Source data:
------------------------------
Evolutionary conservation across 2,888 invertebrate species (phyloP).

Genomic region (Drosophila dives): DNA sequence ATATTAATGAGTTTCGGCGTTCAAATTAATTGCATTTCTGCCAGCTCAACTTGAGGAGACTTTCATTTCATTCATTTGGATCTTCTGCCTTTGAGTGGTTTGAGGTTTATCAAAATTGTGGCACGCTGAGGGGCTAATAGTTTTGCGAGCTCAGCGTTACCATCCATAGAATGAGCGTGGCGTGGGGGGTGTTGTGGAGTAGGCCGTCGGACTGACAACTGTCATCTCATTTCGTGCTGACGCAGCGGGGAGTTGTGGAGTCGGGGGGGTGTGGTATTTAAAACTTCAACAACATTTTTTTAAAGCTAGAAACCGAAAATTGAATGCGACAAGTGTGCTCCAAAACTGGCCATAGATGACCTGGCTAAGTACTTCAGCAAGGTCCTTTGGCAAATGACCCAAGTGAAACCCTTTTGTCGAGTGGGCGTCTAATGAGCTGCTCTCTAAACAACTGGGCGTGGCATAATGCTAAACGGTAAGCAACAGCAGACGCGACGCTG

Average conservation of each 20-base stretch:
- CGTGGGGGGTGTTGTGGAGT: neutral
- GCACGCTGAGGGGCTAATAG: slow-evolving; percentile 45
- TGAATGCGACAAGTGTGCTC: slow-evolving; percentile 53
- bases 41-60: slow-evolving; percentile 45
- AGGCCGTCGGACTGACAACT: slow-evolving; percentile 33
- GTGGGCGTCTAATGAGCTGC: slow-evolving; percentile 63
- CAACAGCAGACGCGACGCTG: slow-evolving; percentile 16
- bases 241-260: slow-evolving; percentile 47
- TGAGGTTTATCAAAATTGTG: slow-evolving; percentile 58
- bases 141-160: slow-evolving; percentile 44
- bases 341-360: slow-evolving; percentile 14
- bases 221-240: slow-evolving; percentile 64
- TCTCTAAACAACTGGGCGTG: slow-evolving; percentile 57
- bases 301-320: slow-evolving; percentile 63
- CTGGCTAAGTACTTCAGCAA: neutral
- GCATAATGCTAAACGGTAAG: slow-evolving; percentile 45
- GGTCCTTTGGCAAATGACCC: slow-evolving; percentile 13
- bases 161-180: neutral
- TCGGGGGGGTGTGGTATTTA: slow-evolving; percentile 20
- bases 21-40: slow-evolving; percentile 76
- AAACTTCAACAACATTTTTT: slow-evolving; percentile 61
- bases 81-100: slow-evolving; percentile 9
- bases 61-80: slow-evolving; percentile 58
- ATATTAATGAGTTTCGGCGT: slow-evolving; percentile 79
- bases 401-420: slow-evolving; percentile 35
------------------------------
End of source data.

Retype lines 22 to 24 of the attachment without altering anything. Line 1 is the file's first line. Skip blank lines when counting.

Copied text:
- TCGGGGGGGTGTGGTATTTA: slow-evolving; percentile 20
- bases 21-40: slow-evolving; percentile 76
- AAACTTCAACAACATTTTTT: slow-evolving; percentile 61